by Sarah El Safty and Simon Jessop
November 10, 2022
from Reuters Website

A cow stands amongst an area that

 was burnt in a fire at a ranch in the Pantanal,

the world's largest wetland, in Pocone,

Mato Grosso state, Brazil, August 27, 2020.

REUTERS/Amanda Perobelli


World famine is all but guaranteed as the UN blames farming and ranching for over one-third of so-called 'greenhouse gas emissions,' and then seeks to impose policies to limit those emissions.


Restricting farming and ranching reduces life-sustaining food needed to keep humans from going extinct.


The UN is trying to refocus an existing $18 trillion investment into solving the 'food problem'...




UN food agency

plan on farming emissions

to launch by next year

after investor push...


The U.N. food agency (FAO) aims to launch a plan within the year to make the world's food system more sustainable, a senior executive told Reuters on the sidelines of the COP27 climate talks in Egypt.

The plan would show how the food industry and farming can align with the world's goal of capping 'global warming' at 1.5 degrees Celsius, Food and Agriculture Organization Deputy Director Zitouni Ould-Dada said.

The hope is that such a plan would act in a similar way to the release of a report for the energy sector by the International Energy Agency, which spurred investment into companies, projects and technologies aligned with 'the plan'...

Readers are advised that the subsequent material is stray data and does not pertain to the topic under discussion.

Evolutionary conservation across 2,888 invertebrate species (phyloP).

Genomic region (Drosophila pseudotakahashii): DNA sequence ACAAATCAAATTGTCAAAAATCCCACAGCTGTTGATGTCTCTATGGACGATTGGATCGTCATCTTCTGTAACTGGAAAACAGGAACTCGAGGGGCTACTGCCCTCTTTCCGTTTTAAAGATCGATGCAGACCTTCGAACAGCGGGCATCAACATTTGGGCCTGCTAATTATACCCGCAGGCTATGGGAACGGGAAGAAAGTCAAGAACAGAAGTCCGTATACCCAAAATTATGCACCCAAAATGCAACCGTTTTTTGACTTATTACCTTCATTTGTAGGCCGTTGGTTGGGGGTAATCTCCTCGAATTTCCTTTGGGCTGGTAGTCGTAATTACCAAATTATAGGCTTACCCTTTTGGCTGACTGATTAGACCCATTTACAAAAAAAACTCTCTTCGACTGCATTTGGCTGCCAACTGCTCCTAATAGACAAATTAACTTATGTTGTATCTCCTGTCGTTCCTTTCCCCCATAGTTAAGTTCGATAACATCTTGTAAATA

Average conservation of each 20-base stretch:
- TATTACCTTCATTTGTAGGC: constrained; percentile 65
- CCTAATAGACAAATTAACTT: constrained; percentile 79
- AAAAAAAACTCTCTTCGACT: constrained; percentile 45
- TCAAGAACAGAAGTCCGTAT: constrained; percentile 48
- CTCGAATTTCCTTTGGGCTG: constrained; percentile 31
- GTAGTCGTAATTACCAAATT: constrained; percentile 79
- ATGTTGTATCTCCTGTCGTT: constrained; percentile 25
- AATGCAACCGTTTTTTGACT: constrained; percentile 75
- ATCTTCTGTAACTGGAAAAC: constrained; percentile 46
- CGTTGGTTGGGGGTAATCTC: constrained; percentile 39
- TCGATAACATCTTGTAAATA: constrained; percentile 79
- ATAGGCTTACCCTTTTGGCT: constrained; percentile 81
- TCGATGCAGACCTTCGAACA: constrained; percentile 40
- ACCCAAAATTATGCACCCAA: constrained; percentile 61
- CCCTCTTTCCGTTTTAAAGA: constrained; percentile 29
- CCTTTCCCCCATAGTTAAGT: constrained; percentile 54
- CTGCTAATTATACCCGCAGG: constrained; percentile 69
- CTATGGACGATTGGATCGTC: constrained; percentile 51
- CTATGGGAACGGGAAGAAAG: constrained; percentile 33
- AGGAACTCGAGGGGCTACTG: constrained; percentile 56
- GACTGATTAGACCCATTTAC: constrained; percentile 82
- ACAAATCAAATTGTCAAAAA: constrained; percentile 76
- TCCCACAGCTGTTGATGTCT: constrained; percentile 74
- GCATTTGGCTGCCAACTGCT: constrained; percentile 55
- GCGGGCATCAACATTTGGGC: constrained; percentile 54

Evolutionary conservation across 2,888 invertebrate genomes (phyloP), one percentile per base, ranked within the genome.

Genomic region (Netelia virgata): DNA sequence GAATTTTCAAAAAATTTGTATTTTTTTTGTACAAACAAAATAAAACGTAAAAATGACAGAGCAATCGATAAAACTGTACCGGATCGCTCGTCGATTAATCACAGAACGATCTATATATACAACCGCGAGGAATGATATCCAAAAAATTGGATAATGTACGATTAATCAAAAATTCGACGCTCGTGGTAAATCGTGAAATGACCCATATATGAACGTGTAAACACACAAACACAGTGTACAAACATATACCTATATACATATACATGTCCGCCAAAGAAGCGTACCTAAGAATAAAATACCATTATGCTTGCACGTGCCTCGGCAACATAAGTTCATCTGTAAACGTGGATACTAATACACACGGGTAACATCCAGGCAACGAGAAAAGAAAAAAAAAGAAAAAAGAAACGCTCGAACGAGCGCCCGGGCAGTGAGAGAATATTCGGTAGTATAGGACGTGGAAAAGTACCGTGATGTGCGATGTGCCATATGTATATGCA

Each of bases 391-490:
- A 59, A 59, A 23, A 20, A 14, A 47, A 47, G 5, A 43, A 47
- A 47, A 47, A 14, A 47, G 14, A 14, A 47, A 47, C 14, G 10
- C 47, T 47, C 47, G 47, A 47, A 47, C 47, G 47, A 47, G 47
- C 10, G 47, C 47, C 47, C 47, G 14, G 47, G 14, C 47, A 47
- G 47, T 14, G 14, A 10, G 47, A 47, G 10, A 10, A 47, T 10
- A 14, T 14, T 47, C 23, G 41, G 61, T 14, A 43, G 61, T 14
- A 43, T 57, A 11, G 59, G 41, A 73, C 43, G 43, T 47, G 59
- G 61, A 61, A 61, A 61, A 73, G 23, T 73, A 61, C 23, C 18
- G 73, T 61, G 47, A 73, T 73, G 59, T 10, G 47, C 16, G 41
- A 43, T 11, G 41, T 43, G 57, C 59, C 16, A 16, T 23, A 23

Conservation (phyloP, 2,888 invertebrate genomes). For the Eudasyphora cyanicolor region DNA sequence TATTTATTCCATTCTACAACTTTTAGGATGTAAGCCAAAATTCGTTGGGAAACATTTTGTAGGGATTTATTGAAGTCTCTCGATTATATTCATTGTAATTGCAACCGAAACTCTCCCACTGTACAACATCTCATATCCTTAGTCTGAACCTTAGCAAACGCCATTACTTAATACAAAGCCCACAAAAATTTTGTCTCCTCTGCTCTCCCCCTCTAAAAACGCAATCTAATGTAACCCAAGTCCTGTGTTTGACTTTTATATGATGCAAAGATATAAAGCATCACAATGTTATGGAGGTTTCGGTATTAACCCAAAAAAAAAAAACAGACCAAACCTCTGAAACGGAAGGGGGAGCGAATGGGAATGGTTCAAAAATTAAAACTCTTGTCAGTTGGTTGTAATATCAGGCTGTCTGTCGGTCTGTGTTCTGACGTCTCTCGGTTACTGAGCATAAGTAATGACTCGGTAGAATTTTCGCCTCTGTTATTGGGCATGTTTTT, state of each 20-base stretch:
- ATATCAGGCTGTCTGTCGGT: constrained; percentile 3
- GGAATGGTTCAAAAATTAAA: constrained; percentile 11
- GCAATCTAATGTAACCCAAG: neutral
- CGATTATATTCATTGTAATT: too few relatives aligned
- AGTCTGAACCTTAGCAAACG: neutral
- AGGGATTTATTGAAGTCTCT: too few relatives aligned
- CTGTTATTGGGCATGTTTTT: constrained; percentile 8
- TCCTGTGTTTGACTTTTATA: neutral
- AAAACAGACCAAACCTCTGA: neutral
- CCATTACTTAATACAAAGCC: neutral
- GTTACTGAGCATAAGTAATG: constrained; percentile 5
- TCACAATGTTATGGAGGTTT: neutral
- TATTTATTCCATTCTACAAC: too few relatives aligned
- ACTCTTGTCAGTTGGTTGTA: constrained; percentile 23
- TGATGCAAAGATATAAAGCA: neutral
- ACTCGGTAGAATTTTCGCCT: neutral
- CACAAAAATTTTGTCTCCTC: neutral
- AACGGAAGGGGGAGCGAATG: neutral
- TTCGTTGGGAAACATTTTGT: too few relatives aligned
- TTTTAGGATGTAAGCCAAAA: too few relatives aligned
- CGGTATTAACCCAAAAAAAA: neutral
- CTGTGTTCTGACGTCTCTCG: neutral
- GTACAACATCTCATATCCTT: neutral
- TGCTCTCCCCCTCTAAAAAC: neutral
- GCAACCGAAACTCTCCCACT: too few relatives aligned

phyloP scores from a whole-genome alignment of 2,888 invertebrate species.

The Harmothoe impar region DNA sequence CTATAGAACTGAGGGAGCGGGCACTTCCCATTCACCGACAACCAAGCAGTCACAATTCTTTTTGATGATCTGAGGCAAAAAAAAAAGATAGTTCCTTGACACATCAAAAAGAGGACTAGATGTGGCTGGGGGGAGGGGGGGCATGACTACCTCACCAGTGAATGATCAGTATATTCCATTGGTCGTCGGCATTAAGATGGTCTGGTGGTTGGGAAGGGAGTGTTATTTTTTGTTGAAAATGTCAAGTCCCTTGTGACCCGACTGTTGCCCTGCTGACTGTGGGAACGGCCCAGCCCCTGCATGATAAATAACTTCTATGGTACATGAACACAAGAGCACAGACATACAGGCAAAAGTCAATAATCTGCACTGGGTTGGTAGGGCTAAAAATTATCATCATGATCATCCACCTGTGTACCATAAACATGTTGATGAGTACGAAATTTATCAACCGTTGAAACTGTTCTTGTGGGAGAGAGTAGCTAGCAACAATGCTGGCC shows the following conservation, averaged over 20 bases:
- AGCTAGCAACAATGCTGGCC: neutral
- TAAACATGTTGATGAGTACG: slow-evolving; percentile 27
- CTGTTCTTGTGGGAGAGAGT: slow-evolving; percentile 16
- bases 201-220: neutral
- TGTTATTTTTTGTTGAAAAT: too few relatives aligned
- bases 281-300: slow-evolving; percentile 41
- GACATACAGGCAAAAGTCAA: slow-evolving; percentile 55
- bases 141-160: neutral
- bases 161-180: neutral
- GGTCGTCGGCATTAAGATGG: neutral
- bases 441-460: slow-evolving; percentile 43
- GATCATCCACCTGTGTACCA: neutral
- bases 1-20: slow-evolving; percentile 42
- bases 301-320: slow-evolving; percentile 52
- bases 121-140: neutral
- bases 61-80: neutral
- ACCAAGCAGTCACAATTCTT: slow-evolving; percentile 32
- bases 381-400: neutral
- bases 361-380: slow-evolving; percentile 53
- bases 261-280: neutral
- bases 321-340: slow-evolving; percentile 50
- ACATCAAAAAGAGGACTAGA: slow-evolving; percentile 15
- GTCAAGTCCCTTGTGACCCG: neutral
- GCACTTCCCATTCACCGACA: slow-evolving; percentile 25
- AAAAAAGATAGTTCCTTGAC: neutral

"It's much needed because for the energy sector there are clear roadmaps which really attracted a lot of investors... but for agriculture we don't have such a map," Ould-Dada said.

More than forty investors managing a combined $18 trillion urged the FAO in June to,

create a plan to curb emissions in the sector, often overlooked in global warming debates yet one of the biggest sources of climate-'damaging' emissions...

As Russia's invasion of Ukraine has driven a surge in food prices globally, compounding the food insecurity caused by climate change, delegates at the conference were more open to discussing the issue, Ould-Dada said.

"There has never been this much attention to food and agriculture anytime before.


This COP is definitely the one."

The initiative has already drawn the support of former U.N. Secretary General Ban Ki-moon and former U.N. climate agency chief Christiana Figueres, and is slowly gaining the attention of some governments, Ould-Dada added.

Food production accounts for around a third of global greenhouse gas emissions and is the main threat to 86% of the world's species at risk of extinction, while cattle ranching is responsible for three quarters of Amazon rainforest loss.

Investors are hoping the roadmap will provide guidance on matters such as methane emission limits, and support to ensure a 'Just Transition' for farmers, said Jeremy Coller, chair of the FAIRR Initiative, organizers of the investor-led campaign.

Livestock accounts for nearly a third of the global methane emissions linked to human activity, released in the form of cattle burps, manure and the cultivation of feed crops.

"We welcome the FAO's commitment to producing a roadmap for food and agriculture which will provide much needed clarity to both companies and investors, which will allow companies to plan for the transition and investors to assess investment risk and opportunities," Coller said.